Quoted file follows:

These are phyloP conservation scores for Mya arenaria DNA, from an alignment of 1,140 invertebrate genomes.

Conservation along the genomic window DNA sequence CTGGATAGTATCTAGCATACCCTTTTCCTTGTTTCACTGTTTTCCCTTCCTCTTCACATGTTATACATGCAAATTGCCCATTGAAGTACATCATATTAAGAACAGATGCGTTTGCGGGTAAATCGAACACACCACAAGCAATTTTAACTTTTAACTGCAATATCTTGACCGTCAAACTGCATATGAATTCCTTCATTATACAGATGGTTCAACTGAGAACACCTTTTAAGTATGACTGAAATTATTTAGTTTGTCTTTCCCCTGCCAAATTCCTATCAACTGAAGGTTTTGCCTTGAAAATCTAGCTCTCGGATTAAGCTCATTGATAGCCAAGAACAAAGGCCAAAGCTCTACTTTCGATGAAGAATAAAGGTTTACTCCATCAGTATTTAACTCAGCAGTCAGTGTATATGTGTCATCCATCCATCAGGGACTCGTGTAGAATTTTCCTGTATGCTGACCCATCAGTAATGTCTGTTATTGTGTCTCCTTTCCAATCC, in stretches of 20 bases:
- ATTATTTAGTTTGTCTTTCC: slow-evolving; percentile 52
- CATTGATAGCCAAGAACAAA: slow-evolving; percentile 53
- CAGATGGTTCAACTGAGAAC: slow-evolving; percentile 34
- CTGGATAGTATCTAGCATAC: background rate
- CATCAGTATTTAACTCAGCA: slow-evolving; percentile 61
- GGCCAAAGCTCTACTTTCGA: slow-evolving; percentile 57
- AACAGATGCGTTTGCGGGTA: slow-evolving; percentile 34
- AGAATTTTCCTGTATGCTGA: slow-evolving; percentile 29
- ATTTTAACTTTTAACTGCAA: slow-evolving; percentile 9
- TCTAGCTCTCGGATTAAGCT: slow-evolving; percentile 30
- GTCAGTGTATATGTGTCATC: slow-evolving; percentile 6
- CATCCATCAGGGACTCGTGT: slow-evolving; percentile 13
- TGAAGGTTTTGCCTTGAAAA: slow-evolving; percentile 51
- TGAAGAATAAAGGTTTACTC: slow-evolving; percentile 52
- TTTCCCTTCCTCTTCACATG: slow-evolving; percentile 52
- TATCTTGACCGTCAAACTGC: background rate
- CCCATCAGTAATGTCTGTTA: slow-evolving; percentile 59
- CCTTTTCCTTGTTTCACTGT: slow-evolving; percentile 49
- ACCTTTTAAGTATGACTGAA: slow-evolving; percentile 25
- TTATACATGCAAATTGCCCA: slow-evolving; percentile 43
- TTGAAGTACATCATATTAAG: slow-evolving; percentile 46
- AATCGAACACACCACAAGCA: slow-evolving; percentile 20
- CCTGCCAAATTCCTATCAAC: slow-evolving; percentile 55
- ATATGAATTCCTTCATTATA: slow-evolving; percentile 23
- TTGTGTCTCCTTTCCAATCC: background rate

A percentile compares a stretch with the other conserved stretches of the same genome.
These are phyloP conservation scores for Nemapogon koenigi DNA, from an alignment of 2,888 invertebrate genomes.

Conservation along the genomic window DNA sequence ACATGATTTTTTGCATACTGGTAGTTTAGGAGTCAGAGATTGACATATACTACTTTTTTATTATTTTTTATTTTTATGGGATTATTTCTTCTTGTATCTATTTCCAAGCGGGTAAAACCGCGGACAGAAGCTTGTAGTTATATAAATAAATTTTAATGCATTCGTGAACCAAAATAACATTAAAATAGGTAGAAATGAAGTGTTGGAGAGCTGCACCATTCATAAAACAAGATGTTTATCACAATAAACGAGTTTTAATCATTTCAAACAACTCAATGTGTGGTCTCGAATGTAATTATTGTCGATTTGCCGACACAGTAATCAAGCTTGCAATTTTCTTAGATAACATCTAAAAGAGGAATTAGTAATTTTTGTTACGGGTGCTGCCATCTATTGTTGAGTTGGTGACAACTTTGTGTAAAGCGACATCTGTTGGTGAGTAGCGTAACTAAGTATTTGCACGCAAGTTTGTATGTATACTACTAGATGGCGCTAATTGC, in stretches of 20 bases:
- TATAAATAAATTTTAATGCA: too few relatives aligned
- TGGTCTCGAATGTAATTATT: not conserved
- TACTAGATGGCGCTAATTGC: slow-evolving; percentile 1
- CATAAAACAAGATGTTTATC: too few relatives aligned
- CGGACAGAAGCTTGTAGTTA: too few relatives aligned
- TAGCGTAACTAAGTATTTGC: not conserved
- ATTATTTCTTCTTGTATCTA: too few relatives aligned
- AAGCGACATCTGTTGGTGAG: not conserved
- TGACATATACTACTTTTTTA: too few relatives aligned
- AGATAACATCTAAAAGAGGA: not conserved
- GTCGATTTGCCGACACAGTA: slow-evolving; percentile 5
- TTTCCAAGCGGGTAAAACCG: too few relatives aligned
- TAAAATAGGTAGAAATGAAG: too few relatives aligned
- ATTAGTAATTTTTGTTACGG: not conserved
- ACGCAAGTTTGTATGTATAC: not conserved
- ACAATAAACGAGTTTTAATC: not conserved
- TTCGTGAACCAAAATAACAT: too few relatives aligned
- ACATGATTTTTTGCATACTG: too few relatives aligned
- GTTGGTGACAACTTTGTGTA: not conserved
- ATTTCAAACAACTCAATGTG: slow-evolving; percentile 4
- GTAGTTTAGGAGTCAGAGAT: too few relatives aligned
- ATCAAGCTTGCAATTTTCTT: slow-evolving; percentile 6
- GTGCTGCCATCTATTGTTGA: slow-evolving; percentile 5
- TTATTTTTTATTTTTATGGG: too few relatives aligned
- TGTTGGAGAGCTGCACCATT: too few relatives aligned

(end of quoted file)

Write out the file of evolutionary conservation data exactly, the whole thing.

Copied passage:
These are phyloP conservation scores for Mya arenaria DNA, from an alignment of 1,140 invertebrate genomes.

Conservation along the genomic window DNA sequence CTGGATAGTATCTAGCATACCCTTTTCCTTGTTTCACTGTTTTCCCTTCCTCTTCACATGTTATACATGCAAATTGCCCATTGAAGTACATCATATTAAGAACAGATGCGTTTGCGGGTAAATCGAACACACCACAAGCAATTTTAACTTTTAACTGCAATATCTTGACCGTCAAACTGCATATGAATTCCTTCATTATACAGATGGTTCAACTGAGAACACCTTTTAAGTATGACTGAAATTATTTAGTTTGTCTTTCCCCTGCCAAATTCCTATCAACTGAAGGTTTTGCCTTGAAAATCTAGCTCTCGGATTAAGCTCATTGATAGCCAAGAACAAAGGCCAAAGCTCTACTTTCGATGAAGAATAAAGGTTTACTCCATCAGTATTTAACTCAGCAGTCAGTGTATATGTGTCATCCATCCATCAGGGACTCGTGTAGAATTTTCCTGTATGCTGACCCATCAGTAATGTCTGTTATTGTGTCTCCTTTCCAATCC, in stretches of 20 bases:
- ATTATTTAGTTTGTCTTTCC: slow-evolving; percentile 52
- CATTGATAGCCAAGAACAAA: slow-evolving; percentile 53
- CAGATGGTTCAACTGAGAAC: slow-evolving; percentile 34
- CTGGATAGTATCTAGCATAC: background rate
- CATCAGTATTTAACTCAGCA: slow-evolving; percentile 61
- GGCCAAAGCTCTACTTTCGA: slow-evolving; percentile 57
- AACAGATGCGTTTGCGGGTA: slow-evolving; percentile 34
- AGAATTTTCCTGTATGCTGA: slow-evolving; percentile 29
- ATTTTAACTTTTAACTGCAA: slow-evolving; percentile 9
- TCTAGCTCTCGGATTAAGCT: slow-evolving; percentile 30
- GTCAGTGTATATGTGTCATC: slow-evolving; percentile 6
- CATCCATCAGGGACTCGTGT: slow-evolving; percentile 13
- TGAAGGTTTTGCCTTGAAAA: slow-evolving; percentile 51
- TGAAGAATAAAGGTTTACTC: slow-evolving; percentile 52
- TTTCCCTTCCTCTTCACATG: slow-evolving; percentile 52
- TATCTTGACCGTCAAACTGC: background rate
- CCCATCAGTAATGTCTGTTA: slow-evolving; percentile 59
- CCTTTTCCTTGTTTCACTGT: slow-evolving; percentile 49
- ACCTTTTAAGTATGACTGAA: slow-evolving; percentile 25
- TTATACATGCAAATTGCCCA: slow-evolving; percentile 43
- TTGAAGTACATCATATTAAG: slow-evolving; percentile 46
- AATCGAACACACCACAAGCA: slow-evolving; percentile 20
- CCTGCCAAATTCCTATCAAC: slow-evolving; percentile 55
- ATATGAATTCCTTCATTATA: slow-evolving; percentile 23
- TTGTGTCTCCTTTCCAATCC: background rate

A percentile compares a stretch with the other conserved stretches of the same genome.
These are phyloP conservation scores for Nemapogon koenigi DNA, from an alignment of 2,888 invertebrate genomes.

Conservation along the genomic window DNA sequence ACATGATTTTTTGCATACTGGTAGTTTAGGAGTCAGAGATTGACATATACTACTTTTTTATTATTTTTTATTTTTATGGGATTATTTCTTCTTGTATCTATTTCCAAGCGGGTAAAACCGCGGACAGAAGCTTGTAGTTATATAAATAAATTTTAATGCATTCGTGAACCAAAATAACATTAAAATAGGTAGAAATGAAGTGTTGGAGAGCTGCACCATTCATAAAACAAGATGTTTATCACAATAAACGAGTTTTAATCATTTCAAACAACTCAATGTGTGGTCTCGAATGTAATTATTGTCGATTTGCCGACACAGTAATCAAGCTTGCAATTTTCTTAGATAACATCTAAAAGAGGAATTAGTAATTTTTGTTACGGGTGCTGCCATCTATTGTTGAGTTGGTGACAACTTTGTGTAAAGCGACATCTGTTGGTGAGTAGCGTAACTAAGTATTTGCACGCAAGTTTGTATGTATACTACTAGATGGCGCTAATTGC, in stretches of 20 bases:
- TATAAATAAATTTTAATGCA: too few relatives aligned
- TGGTCTCGAATGTAATTATT: not conserved
- TACTAGATGGCGCTAATTGC: slow-evolving; percentile 1
- CATAAAACAAGATGTTTATC: too few relatives aligned
- CGGACAGAAGCTTGTAGTTA: too few relatives aligned
- TAGCGTAACTAAGTATTTGC: not conserved
- ATTATTTCTTCTTGTATCTA: too few relatives aligned
- AAGCGACATCTGTTGGTGAG: not conserved
- TGACATATACTACTTTTTTA: too few relatives aligned
- AGATAACATCTAAAAGAGGA: not conserved
- GTCGATTTGCCGACACAGTA: slow-evolving; percentile 5
- TTTCCAAGCGGGTAAAACCG: too few relatives aligned
- TAAAATAGGTAGAAATGAAG: too few relatives aligned
- ATTAGTAATTTTTGTTACGG: not conserved
- ACGCAAGTTTGTATGTATAC: not conserved
- ACAATAAACGAGTTTTAATC: not conserved
- TTCGTGAACCAAAATAACAT: too few relatives aligned
- ACATGATTTTTTGCATACTG: too few relatives aligned
- GTTGGTGACAACTTTGTGTA: not conserved
- ATTTCAAACAACTCAATGTG: slow-evolving; percentile 4
- GTAGTTTAGGAGTCAGAGAT: too few relatives aligned
- ATCAAGCTTGCAATTTTCTT: slow-evolving; percentile 6
- GTGCTGCCATCTATTGTTGA: slow-evolving; percentile 5
- TTATTTTTTATTTTTATGGG: too few relatives aligned
- TGTTGGAGAGCTGCACCATT: too few relatives aligned